The weapons assigned to the officers were also tendered and shown to jurors. On Friday, they were returned to the courtroom in case the jurors wanted to examine them during their deliberations.

Closed-circuit television footage taken from a car parts business on Rochard Douglas Road, where the shooting took place, was also shown to jurors. A laptop containing the two videos was given to the jury who were also allowed to take with them a box filled with all the reports as well as an envelope with their notes and other pieces of evidence copied for them during the trial.

Sgt Khemraj Sahadeo, one of six police officers acquitted of 2011 Moruga triple-murder charges, is hugged by colleague, Clinton Sampson, on the steps of the Hall of Justice, Knox Street, Port of Spain, on Friday. – Photo by Roger Jacob

James also testified along with the two other friends he was with when the shooting took place as well as civillians who were at a barbeque stall awaiting their food orders that night.

The shooting deaths of the three sparked outrage in the Moruga community and led to six days of protests in which villagers called for justice, blocked roads and set fires. The officers were put on suspension and during the residents’call for justice, then commissioner of police Dwayne Gibbs, deputy commissioner Jack Ewatski and Supt Irwin Hackshaw met with Eccles and Johnson’s families at the St Mary’s Government Primary School, Moruga.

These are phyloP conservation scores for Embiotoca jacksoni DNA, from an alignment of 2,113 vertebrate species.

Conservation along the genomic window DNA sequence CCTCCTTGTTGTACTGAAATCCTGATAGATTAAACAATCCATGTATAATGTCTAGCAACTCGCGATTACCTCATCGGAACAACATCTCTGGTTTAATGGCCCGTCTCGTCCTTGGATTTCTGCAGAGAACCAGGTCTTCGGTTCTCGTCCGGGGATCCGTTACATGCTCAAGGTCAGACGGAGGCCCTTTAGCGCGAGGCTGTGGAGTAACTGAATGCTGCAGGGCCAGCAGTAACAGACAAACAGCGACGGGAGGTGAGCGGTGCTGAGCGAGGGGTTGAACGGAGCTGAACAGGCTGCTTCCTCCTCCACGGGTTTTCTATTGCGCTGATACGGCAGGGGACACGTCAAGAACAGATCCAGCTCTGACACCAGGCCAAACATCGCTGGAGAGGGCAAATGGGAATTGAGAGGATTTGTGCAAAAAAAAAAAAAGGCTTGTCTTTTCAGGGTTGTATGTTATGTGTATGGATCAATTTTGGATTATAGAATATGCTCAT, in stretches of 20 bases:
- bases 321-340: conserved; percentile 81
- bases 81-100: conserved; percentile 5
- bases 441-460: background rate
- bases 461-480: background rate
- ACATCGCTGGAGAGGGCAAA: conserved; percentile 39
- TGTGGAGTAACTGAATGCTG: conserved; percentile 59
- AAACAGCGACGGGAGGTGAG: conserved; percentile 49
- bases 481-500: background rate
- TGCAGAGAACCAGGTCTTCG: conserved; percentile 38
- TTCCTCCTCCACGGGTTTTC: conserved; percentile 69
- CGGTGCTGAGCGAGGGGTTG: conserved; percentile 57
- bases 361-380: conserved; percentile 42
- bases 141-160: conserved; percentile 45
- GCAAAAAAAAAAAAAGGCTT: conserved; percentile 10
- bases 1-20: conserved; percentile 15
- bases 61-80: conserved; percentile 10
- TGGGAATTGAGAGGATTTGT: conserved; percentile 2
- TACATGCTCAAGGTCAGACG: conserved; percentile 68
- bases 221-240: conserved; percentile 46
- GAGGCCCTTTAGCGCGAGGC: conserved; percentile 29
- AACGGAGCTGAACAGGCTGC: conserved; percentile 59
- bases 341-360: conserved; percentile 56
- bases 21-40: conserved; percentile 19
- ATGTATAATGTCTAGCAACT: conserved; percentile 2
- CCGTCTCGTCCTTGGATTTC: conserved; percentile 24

Retired ACP Raymond Craig was appointed lead investigator and after almost three months of investigations, which included a “recreation of the crime scene,” the seven officers with the murder of three friends on October 31, 2011.

Sgt Glen Singh, one of six police officers acquitted of 2011 Moruga triple-murder charges, is hugged by colleague, Clinton Sampson, on the steps of the Hall of Justice, Knox Street, Port of Spain, on Friday. – Photo by Roger Jacob